Salt excretion in Suaeda fruticosa.
ABSTRACT Suaeda fruticosa is a perennial "includer" halophyte devoid of glands or trichomes with a strong ability of accumulating and sequestrating Na(+) and Cl(-). We were interested in determining whether leaf cuticle salt excretion could be involved as a further mechanism in salt response of this species after long-term treatment with high salinity levels. Seedlings had been treated for three months with seawater (SW) diluted with tap water (0, 25, 50 and 75% SW). Leaf scanning electron microscopy revealed a convex adaxial side sculpture and a higher accumulation of saline crystals at the lamina margin, with a large variability on repartition and size between treatments. No salt gland or salt bladder was found. Threedimensional wax decorations were the only structures found on leaf surface. Washing the leaf surface with water indicated that sodium and chloride predominated in excreted salts, and that potassium was poorly represented. Optimal growth of whole plant was recorded at 25% SW, correlating with maximum Na(+) and Cl(-) absolute secretion rate. The leaves of plants treated with SW retained more water than those of plants treated with tap water due to lower solute potential, especially at 25% SW. Analysis of compatible solute, such as proline, total soluble carbohydrates and glycinebetaine disclosed strong relationship between glycinebetaine and osmotic potential (r = 0.92) suggesting that tissue hydration was partly maintained by glycinebetaine accumulation. Thus in S. fruticosa , increased solute accumulation associated with water retention, and steady intracellular ion homeostasis confirms the "includer" strategy of salt tolerance previously demonstrated. However, salt excretion at leaf surface also participated in conferring to this species a capacity in high salinity tolerance.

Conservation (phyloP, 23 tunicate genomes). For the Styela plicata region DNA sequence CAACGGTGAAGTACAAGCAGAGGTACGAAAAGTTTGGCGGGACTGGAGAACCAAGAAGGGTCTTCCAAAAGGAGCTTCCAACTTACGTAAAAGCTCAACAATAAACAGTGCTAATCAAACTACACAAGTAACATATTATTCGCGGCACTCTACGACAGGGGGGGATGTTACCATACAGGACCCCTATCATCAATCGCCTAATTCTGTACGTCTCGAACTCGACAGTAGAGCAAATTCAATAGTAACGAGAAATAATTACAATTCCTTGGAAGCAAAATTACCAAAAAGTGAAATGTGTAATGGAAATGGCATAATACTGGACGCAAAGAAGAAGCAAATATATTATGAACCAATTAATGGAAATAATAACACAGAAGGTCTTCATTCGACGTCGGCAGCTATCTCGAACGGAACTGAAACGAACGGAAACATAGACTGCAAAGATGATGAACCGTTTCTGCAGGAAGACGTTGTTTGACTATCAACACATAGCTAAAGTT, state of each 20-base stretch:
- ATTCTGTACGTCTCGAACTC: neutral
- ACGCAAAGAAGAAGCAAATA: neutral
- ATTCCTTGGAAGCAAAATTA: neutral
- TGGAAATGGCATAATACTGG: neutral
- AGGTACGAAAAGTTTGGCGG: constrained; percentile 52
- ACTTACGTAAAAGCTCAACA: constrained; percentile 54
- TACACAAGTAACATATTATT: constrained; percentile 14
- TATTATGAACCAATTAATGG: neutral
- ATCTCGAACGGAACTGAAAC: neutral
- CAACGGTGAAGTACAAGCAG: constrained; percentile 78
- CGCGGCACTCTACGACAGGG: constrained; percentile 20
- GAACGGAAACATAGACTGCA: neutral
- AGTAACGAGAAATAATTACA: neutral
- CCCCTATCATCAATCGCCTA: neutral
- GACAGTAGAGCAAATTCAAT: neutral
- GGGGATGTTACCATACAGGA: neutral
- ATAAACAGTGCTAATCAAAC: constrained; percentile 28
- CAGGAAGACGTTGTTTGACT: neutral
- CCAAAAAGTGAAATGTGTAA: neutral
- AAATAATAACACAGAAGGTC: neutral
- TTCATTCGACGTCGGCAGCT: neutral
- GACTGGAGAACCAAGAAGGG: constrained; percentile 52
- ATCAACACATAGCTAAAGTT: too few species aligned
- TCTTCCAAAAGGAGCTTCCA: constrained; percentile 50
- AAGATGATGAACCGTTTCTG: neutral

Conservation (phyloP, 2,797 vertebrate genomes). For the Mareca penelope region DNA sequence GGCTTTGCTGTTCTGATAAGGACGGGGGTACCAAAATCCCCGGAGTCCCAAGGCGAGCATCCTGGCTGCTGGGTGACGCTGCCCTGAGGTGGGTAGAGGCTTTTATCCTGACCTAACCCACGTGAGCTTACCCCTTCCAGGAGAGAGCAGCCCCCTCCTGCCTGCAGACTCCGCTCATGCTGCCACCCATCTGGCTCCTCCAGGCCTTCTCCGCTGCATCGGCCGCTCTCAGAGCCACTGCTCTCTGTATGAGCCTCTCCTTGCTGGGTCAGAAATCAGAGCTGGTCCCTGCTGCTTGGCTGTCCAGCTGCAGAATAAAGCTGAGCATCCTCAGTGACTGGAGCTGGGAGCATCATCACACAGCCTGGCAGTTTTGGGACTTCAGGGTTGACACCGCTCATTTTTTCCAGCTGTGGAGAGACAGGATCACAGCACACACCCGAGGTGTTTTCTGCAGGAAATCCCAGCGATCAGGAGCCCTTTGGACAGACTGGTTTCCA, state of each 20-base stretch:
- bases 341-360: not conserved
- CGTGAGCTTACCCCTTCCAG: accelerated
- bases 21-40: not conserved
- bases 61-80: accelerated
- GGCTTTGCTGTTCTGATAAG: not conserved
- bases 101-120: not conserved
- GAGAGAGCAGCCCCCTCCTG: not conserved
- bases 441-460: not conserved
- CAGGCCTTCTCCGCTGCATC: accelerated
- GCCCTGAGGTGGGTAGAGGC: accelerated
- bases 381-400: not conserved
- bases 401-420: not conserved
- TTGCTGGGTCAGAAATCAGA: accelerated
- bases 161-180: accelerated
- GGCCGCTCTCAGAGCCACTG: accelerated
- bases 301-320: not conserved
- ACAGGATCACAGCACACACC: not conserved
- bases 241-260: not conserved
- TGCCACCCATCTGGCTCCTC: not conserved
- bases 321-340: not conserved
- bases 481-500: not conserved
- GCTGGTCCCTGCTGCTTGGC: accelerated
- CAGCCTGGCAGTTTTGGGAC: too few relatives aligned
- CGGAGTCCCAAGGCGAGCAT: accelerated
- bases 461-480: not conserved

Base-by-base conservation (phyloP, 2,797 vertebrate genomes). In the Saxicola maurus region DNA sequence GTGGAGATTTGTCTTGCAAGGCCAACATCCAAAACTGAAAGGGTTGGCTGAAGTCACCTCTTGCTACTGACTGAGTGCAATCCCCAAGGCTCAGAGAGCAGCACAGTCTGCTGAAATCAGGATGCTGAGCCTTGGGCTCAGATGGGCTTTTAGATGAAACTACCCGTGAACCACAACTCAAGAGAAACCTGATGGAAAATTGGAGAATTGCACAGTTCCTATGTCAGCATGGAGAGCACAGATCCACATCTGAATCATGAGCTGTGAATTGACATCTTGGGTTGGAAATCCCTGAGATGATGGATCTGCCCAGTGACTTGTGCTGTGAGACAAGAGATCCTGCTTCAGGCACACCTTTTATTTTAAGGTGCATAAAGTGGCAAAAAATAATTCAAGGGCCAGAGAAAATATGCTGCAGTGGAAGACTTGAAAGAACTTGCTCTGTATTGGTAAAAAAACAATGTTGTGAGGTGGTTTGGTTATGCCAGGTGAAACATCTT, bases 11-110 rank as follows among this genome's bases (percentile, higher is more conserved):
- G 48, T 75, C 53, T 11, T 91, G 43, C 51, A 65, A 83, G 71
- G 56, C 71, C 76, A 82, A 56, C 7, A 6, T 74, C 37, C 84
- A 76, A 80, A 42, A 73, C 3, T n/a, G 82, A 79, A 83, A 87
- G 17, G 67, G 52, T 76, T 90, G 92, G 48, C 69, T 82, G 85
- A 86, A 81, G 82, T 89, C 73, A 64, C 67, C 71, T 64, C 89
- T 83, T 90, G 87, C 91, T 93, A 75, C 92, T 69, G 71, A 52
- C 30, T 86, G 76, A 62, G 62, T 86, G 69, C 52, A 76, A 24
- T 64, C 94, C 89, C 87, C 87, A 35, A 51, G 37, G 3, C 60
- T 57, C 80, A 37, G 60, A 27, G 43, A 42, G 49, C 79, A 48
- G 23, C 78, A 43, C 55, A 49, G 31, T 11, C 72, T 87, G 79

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ABSTRACT: During the last 20 years, a wealth of data dealing with scanning electron microscopy of plant surfaces has been published. The ultrastructure of epidermal surfaces has been investigated with respect to taxonomic, as well as functional aspects. Within the latter, water-repellency has received much attention and has been well documented. Water-repellency is based on surface roughness caused by different microstructures (trichomes, cuticular folds and wax crystals), together with the hydrophobic properties of the epicuticular wax. In addition, contaminating particles are carried away by water droplets, resulting in a cleaned surface (Lotus-effect). Therefore, rough, waxy leaves are not only water-repellent but anti-adhesive with respect to particulate contamination. Based on 200 water-repellent plant species, the present paper surveys micromorphological characteristics of anti-adhesive plant surfaces. Leaves that are permanently water-repellent can be differentiated by distictively convex to papillose epidermal cells and a very dense layer of epicuticular waxes. Leaves that are water-repellent for only a limited period of time have only slightly convex epidermal cells and often have a less dense wax layer. Finally, an overview is given on the occurrence of water-repellency among different life forms and within different habitats. Water-repellency is concentrated in herbaceous species, while it is rare in trees. Among different habitats, subtropical regions, wetlands and disturbed areas appear to have more species with water-repellent leaves. The importance of roughness and water-repellency, respectively, as the basis of an anti-adhesive, self-cleaning surface, in comparison to other functions of microstructures, is discussed.01/1997;